Saying no to temptation doesn’t mean much if we don’t mean no
Suppose someone we know succumbs to an unworthy temptation. On being confronted about their wrongdoings, they may apologize and promise to never repeat that lapse. And yet they soon have a relapse. If this pattern of resolving and relapsing repeats itself, we may stop taking their words seriously.
If we turn the flashlight on ourselves, we may find a similar difference between our own words and actions. Why the difference? Often, it’s because we don’t mean what we say; our words are just tongue-deep, not heart-deep. This doesn’t necessarily mean we are hypocritical; it may just mean our convictions don’t run deep enough. Even when we resolve to give up something, we still retain the notion that it is enjoyable. The Bhagavad-gita (02.59) cautions that when we abstain from temptation, we feel as if we are starving, as if we are deprived of something as essential as food.
To abstain sustainably, we need to challenge that presumption of deprivation: “Is this actually as enjoyable as it seems? Or even if it is enjoyable, is it worth the price?” And to ground that challenge on a firm foundation, we need a higher taste: an experience of higher happiness, or at least the intelligence to see and seek a higher happiness (02.61). Our conviction needs to be aligned with our resolution. With that conviction, our resolution on saying yes to something higher that fulfills the need fulfilled by the pleasure we are saying no to.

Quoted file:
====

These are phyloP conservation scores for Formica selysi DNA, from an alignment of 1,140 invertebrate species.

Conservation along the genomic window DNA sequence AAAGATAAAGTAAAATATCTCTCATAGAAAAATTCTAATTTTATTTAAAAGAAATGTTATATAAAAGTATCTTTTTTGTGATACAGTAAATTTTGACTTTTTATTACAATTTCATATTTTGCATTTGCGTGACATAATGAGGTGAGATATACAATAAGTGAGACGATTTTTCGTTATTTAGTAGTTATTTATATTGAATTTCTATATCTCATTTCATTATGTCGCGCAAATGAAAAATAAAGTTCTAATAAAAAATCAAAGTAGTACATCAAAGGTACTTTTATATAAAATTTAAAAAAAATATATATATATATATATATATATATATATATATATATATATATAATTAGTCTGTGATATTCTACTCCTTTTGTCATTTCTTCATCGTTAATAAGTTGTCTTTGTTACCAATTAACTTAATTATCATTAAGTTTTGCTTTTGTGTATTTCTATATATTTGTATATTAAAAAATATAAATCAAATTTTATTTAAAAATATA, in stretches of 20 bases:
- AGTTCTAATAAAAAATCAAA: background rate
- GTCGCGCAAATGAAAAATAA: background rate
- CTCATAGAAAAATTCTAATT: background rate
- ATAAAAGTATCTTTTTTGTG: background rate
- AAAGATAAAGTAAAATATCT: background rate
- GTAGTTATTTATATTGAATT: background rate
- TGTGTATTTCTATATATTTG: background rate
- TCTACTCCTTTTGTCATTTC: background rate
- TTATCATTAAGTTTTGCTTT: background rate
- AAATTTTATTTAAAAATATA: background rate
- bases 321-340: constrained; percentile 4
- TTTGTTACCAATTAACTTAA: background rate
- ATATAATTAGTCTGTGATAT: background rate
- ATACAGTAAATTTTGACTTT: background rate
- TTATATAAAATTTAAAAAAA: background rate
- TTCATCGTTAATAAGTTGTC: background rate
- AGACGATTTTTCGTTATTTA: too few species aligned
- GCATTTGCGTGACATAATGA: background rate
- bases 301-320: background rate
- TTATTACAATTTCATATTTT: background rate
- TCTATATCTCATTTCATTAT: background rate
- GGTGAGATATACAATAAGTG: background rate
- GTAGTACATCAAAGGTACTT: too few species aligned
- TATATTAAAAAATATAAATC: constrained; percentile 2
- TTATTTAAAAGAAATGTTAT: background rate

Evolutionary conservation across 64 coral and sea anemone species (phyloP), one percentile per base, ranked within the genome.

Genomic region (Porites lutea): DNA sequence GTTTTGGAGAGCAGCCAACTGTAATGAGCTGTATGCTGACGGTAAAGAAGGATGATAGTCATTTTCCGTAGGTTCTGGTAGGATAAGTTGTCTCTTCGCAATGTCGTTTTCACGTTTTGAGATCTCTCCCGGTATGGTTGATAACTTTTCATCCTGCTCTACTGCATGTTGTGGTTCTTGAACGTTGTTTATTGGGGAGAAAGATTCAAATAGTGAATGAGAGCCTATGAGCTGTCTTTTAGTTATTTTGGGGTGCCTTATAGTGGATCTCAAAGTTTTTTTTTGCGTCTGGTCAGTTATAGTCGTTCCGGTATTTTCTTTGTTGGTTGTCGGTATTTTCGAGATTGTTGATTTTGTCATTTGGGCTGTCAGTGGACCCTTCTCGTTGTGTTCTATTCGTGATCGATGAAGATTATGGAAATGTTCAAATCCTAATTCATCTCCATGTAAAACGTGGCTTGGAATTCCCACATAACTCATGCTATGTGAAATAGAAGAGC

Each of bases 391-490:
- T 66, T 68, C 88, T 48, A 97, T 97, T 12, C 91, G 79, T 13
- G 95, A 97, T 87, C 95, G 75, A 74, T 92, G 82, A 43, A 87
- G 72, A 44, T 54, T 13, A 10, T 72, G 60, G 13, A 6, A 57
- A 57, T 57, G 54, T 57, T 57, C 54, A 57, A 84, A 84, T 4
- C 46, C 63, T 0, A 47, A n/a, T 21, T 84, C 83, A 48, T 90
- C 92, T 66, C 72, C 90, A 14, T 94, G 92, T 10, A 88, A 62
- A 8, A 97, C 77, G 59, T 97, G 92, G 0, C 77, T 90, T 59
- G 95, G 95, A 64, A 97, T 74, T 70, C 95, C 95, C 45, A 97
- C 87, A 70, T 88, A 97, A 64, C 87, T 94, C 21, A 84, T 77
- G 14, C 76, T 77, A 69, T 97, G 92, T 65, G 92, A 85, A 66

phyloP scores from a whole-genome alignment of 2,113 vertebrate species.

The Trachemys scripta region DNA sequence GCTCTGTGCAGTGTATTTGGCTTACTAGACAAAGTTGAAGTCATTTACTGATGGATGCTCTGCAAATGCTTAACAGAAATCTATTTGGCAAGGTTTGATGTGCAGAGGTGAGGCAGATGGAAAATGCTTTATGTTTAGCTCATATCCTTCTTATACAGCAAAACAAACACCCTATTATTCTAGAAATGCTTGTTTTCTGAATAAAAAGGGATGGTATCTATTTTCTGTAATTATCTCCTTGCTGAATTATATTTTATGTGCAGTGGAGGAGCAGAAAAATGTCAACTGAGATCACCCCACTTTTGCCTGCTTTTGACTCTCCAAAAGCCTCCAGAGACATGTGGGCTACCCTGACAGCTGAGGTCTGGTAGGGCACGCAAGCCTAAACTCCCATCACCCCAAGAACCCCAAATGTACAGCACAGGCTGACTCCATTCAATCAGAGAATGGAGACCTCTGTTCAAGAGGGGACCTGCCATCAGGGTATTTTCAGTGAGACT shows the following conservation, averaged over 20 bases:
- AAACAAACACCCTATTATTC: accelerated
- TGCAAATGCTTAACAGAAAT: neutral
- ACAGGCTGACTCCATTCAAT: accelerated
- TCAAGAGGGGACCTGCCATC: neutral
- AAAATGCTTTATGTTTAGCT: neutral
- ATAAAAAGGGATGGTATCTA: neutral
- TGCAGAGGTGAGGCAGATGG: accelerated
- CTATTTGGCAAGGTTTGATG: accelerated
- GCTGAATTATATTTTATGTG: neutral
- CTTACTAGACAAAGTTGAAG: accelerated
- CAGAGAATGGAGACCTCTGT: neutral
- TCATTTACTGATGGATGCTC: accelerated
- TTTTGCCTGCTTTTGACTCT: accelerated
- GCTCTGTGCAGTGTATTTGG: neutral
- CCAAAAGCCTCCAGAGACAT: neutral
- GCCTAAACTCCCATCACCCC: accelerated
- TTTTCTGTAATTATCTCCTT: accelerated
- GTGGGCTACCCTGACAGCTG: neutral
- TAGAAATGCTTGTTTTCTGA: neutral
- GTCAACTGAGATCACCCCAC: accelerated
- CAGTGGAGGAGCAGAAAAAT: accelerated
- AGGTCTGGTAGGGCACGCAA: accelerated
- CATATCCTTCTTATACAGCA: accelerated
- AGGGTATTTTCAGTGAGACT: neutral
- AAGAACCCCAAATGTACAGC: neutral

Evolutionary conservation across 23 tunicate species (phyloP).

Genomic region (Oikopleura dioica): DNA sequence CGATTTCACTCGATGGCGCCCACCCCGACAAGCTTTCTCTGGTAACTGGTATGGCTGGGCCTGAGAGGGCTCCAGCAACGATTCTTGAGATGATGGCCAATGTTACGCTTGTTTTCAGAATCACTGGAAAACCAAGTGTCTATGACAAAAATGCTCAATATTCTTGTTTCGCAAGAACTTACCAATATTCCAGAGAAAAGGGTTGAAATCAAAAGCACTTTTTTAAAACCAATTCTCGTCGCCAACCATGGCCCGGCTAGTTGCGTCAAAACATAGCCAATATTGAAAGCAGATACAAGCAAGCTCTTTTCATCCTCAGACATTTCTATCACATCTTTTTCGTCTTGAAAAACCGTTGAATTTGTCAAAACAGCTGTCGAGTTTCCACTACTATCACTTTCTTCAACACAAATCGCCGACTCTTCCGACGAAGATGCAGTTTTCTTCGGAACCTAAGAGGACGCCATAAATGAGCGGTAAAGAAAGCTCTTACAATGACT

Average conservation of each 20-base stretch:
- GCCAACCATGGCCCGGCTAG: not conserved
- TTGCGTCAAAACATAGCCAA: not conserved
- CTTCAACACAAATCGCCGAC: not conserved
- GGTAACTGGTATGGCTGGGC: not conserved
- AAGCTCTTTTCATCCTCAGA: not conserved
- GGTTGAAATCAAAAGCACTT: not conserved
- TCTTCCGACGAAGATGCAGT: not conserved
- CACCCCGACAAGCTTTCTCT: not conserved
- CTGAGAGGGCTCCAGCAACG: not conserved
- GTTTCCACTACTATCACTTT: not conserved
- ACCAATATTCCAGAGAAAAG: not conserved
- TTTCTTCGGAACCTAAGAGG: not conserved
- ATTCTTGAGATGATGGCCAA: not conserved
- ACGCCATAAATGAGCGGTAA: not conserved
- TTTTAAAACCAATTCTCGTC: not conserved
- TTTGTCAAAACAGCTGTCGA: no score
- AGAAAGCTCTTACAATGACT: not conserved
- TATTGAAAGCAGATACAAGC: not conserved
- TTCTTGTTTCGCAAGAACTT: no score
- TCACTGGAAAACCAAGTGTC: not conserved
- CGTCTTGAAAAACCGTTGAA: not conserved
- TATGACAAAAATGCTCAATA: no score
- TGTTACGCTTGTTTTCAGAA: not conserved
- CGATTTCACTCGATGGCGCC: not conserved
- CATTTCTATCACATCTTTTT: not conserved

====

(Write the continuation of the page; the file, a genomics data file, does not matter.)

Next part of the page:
When we thus reinforce the resolution to disconnect from something unworthy with a resolution to connect with something higher, then we can increasingly translate our articulated no into an enacted no.
Think it over:
- Why is there a difference between our words and actions?
- How can we translate our articulated no into an enacted no?
- What resolution do you struggle with? How can you reinforce that resolution with conviction and a more positive resolution?
To know more about this verse, please click on the image
Explanation of article: